John Loudon McAdam

John Loudon McAdam was born on September 21st, 1756, the son of a landed proprietor, James McAdam who was one of the founders of the Bank of Ayr, and the niece of the 7th Earl of Dundonald, Susanna Cochrane, in Lady Cathcart's House, which still stands on the Sandgate in the town of Ayr. Famous as an engineer and road-builder, he both invented and pioneered a new and improved method for constructing roads which were smooth, hard-wearing and less likely to become muddy tracks than the existing roads of his day. This new process became known as "macadamisation" and was used throughout the world. Although he did not use tar in the manufacture of his own roads, the modern road surface has became known as 'tarmac' or to give it its full title 'tarmacadam'.
After his schooling in Maybole and the death of his father, John Loudon was packed off to America at the age of 14, into the care of his uncle, William MacAdam, an important merchant, and worked for him in his counting house and during the American Revolution made a small fortune as an agent for the sale of prizes. Whilst in America John helped found the New York Chamber of Commerce and also fell in love with Gloriana Nicoll whom he married. John and his wife's family were loyal to the side of the British in the war and John served in the British reserves. Forced to leave America when the war ended in favour of the colonists, he returned home to Scotland with his wife and two children. Aged 27, he purchased an estate in Ayrshire at Sauchrie where he worked as a deputy lieutenant of the county. His association with two members of his mother's family, the 9th Earl of Dundonald and the great Scottish naval hero, Admiral Lord Cochrane, allowed John to acquire controlling interests in both the local iron works and the local mills. His main business at this point was the manufacture of tar for use as a sealant for sailing ships and ropes. He was also able to gain a commission from George III as a Major in the Artillery Corps which made him known in England.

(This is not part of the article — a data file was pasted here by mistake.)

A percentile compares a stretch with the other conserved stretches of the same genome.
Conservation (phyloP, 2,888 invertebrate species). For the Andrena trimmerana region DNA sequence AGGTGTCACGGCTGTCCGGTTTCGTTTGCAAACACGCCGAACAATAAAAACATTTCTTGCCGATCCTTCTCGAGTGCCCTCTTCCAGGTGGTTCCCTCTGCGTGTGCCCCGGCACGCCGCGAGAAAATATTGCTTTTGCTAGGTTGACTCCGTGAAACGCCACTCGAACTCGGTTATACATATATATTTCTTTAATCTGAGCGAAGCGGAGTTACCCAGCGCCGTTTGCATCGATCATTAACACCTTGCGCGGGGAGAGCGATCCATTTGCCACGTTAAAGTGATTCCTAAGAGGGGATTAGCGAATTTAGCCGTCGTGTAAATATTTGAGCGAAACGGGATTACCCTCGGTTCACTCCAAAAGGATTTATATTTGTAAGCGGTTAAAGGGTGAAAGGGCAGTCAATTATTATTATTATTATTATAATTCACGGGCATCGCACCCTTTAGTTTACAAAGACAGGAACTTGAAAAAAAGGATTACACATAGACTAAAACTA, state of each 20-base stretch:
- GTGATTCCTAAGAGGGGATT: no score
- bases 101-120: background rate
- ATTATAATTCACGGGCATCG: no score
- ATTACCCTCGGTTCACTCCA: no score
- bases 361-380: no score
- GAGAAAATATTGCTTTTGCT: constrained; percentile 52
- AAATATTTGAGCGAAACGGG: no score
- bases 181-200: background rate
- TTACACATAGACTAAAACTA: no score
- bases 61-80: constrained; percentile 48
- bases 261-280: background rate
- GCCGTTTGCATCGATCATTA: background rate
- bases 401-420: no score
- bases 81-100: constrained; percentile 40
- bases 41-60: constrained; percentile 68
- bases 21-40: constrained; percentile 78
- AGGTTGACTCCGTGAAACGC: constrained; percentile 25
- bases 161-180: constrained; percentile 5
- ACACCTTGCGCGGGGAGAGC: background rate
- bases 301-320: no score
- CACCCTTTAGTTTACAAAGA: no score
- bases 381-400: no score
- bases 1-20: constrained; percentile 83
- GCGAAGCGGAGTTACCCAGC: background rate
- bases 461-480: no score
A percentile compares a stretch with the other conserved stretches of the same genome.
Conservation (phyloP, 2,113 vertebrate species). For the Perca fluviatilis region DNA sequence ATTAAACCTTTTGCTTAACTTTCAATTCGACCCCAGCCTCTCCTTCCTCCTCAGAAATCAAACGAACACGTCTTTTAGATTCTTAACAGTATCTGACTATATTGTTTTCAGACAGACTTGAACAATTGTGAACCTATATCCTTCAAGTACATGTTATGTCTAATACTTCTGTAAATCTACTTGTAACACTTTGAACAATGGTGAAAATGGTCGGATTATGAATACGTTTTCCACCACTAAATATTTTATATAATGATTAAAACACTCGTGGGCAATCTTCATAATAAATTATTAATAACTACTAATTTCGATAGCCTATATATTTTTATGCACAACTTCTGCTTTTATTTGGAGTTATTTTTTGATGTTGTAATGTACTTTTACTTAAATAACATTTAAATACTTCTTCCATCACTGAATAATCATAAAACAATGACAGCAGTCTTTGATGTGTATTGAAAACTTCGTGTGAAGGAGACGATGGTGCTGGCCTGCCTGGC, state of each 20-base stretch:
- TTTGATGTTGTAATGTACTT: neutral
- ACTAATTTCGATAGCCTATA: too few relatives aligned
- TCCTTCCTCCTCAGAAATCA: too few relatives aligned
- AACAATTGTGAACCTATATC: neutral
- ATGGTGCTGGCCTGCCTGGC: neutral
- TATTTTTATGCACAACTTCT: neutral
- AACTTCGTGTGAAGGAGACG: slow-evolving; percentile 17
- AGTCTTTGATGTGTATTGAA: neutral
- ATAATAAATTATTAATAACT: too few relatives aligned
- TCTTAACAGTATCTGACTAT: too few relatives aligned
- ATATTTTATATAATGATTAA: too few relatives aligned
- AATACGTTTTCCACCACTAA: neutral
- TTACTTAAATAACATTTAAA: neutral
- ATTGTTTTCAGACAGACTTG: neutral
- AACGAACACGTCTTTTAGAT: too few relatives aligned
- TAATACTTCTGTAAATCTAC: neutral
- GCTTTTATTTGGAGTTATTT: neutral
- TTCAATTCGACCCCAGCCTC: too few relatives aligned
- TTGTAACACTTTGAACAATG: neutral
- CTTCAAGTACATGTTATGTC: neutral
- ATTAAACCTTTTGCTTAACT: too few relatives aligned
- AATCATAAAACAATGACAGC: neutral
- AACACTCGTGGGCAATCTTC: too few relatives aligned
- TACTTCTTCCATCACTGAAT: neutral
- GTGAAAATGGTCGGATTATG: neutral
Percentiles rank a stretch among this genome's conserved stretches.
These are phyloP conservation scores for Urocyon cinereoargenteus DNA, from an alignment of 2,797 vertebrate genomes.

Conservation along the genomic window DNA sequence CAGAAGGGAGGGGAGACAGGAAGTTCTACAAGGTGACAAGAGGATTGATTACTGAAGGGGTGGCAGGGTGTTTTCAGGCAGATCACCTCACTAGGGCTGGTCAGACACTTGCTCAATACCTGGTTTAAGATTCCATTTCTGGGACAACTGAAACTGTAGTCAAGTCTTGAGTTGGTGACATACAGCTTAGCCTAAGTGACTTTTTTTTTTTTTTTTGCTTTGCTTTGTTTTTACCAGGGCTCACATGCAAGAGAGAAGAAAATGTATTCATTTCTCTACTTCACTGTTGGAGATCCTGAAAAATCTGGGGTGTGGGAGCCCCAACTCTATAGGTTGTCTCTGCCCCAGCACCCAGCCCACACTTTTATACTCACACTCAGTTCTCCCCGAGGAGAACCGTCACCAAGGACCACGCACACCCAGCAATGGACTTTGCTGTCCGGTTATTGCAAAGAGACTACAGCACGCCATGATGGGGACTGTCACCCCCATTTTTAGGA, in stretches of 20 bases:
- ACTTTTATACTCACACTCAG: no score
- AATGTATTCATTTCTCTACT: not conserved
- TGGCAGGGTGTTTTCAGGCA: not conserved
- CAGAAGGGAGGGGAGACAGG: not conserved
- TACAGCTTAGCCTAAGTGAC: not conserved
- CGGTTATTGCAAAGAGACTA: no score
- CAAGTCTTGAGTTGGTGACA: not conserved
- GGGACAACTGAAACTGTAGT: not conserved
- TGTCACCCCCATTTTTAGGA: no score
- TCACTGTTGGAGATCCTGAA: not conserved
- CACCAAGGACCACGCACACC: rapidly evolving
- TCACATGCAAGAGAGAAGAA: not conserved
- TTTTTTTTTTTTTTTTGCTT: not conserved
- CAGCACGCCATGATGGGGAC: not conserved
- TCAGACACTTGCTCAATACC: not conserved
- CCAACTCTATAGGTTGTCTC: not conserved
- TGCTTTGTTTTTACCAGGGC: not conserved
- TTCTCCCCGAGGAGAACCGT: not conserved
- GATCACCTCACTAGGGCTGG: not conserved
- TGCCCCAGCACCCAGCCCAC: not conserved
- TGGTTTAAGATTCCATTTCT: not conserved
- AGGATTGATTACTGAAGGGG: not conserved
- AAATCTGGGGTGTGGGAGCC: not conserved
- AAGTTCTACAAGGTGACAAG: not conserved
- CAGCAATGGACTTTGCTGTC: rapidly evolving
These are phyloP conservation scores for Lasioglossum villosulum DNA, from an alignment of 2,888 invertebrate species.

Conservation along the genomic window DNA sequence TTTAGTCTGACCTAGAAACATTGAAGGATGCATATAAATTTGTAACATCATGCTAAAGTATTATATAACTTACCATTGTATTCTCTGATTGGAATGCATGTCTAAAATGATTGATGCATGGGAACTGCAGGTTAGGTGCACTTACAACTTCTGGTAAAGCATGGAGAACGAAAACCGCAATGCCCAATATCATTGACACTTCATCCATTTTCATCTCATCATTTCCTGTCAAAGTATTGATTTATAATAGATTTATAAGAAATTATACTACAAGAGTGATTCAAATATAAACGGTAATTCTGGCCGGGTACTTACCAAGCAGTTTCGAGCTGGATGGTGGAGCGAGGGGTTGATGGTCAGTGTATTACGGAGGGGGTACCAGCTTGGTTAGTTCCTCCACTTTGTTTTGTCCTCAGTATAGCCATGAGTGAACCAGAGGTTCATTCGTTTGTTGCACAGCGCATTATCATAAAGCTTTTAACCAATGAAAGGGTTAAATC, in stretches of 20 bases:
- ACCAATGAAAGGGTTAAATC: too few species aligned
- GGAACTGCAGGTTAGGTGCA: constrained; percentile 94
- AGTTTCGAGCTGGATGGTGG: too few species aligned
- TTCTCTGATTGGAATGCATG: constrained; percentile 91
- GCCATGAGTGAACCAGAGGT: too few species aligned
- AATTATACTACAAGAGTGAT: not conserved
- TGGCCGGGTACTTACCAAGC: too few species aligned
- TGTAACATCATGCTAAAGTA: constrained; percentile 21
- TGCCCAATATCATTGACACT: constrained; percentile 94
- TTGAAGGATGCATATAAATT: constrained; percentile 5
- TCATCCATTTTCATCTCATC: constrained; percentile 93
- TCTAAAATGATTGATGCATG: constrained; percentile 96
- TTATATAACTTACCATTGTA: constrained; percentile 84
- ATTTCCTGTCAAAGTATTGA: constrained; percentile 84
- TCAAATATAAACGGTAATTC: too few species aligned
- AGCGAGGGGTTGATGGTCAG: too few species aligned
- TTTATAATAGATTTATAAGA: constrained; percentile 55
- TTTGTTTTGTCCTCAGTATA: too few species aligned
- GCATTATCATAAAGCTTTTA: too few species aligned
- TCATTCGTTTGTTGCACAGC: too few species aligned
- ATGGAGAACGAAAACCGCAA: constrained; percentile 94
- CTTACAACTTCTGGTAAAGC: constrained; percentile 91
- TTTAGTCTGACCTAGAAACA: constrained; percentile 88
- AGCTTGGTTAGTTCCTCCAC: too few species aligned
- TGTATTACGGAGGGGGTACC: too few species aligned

Frustrated by the state of the roads on his estate he started to research ways of improving them and published a couple of treatises in which his argument was that roads needed to be higher than their surrounding ground and built from layers of rock and gravel and cambered to allow water to run off. He experimented locally with his radical new designs, first he constructed a road from his estate to the Alloway to Maybole road and then Furnace Road in Muirkirk is allegedly the first public road to have McAdam's processes applied to it. He was appointed surveyor for the Bristol Turnpike Trust in 1816 where he started putting his theories into practice large scale. His road building techniques were hailed as the single greatest advance in road construction since the Roman era and his methods soon spread around Europe and America. This was probably the most significant event in the advent of the Industrial revolution as all other industries relied on communications and transport. He was made Surveyor General of Metropolitan Roads throughout Great Britain in 1820. 

The British Parliament never upheld his patents and he was never adequately paid for his work, much of which had been done at his own expense. He was eventually offered a knighthood which he declined (although the honour was passed on to his son). John Loudon McAdam died in Moffat on November 26, 1836, and was buried there.
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